The Cookie’s Collapse is No More Consequential than the Shift to Mobile
The cookie is on its last days, enjoying an extended farewell tour, thanks to Google’s decision to view third-party cookies as obsolete within Chrome by 2022. While many have painted the cookie’s waning days as the potential end of digital advertising, the truth is that this move is really no more consequential than the gradual shift from the desktop web to the mobile device.
Similar to the shift to mobile, the loss of the cookie will change the way that digital media is bought and sold and the way that many companies approach third-party data. It will likely put several companies out of business if they fail to adapt. But this change will merely be a paradigm shift — one that is long overdue — and not the nuclear fallout that many are expecting.
Longtime digital ad practitioners still joke about the long-awaited “year of mobile” that was going to change everything. Even with the gift of hindsight, it’s impossible to pick one “year of mobile” that truly changed how consumers went online and how ads were bought and sold. Mobile usage gradually grew until consumers spent more time on mobile than they did on the desktop, and eventually, more time than they did with TV.
An accelerated timeline, not a doomsday clock
The most obvious difference with cookies is that there is a predetermined timeline for when the tipping point will arrive. Google itself likely doesn’t know exactly what will happen in 2022, but regardless, there’s a clear timeline in place. This time the ad industry, including brands, agencies, tech vendors, and data providers, have adequate time to prepare.
It’s worth mentioning here that gradual change is already underway, just as it was with mobile. Safari and Firefox, which have the second- and third-largest shares of the browser market after Chrome, already block third-party tracking by default. Combined, those two browsers account for 23% of the desktop market. While trailing Chrome’s nearly 61%, this is still substantial.
The emerging solutions market
Advertisers who are truly up to speed on digital saw this coming and have been forming strategies, as have providers that have already released cookieless solutions on the market. For all of the doom and gloom, nobody truly believes that in two years the industry will be without solutions for guiding advertisers, DSPs, and SSPs to connect ads with consumers. There’s simply too much budget flowing online for that to happen.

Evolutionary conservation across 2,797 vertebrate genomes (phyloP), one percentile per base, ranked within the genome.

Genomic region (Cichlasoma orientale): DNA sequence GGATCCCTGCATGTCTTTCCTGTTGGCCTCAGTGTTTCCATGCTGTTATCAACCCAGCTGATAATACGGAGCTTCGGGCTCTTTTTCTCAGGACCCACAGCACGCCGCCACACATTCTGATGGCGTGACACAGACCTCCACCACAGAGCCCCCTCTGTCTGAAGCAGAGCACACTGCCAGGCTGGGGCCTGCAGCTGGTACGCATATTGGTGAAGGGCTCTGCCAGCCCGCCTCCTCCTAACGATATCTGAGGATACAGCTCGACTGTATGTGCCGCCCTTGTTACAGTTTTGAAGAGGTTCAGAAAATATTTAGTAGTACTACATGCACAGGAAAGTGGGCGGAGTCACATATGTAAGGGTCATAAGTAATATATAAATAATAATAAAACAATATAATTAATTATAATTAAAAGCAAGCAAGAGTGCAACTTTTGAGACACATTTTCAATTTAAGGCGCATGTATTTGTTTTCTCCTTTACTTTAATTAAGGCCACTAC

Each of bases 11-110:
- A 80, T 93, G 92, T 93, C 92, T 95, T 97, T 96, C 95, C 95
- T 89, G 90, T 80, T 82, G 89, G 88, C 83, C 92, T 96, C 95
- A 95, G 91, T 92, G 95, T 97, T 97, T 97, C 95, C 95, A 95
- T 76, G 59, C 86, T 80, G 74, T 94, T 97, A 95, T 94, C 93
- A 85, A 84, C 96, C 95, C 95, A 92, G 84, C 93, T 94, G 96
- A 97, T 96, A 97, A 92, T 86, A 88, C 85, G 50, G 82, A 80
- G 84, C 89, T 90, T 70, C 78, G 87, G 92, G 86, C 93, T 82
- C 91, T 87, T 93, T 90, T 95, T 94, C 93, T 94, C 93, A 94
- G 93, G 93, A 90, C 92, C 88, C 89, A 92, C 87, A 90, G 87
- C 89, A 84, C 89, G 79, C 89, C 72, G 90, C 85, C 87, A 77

What will happen is a thinning out of the companies trying to push their cookieless solutions. By the middle of 2020, there could be dozens of companies launching their own solutions for solving the problem. A competitive marketplace, driven by investments from brands and agencies looking for an edge, will probably thin to a handful of companies by the time Chrome’s changes go into effect.
Again, this is similar to mobile’s rise, albeit on an accelerated timeline. Big buy-side platforms like Sizmek and IgnitionOne have fallen in the past year as they’ve failed to build functional cross-channel solutions.
Invest in experimentation
Audience targeting won’t stop, but what’s not clear is what it will look like by the end of 2022. But again, no one could predict what the mobile ecosystem would be like when Apple launched the iPhone in 2007. The IAB’s Project ReArc has been met with mixed reactions, as some feel email-based solutions won’t scale, while publishers are concerned it may benefit ad tech more than it benefits content creators. This mixed bag shows that there will be lots of competing ideas, approaches and predictions in the months to come.
The best advice for advertisers right now is not to act like the sky is falling, instead taking a pragmatic approach toward experimentation. Over-investment in a single cookieless solution could be disastrous if that solution isn’t widely adopted — no CMO wants to be remembered for adopting the Blu-Ray of cookieless solutions when everyone else goes with streaming video. Instead, advertisers should diversify their targeting approaches starting now, helping to shape the future of cookie targeting by grasping what works and what can replicate the level of performance they currently expect from cookies.
The end of the cookie is not the end of advertising. It’s simply a paradigm shift. The next two years shouldn’t be a time of panic, but an era of opportunity, filled with options for enterprising advertisers and agencies. The change will forever alter the way ads are bought and sold, but digital advertising will survive, much as it has with the shift to mobile. What’s new now is that brands and agencies are being forced to adjust their views on privacy and audiences on a set timeline, rather than dragging their feet until greater adoption occurs. Those who take this opportunity to experiment have the chance to write the future of digital media.
Christopher Morse is director of digital partnerships at Alliant.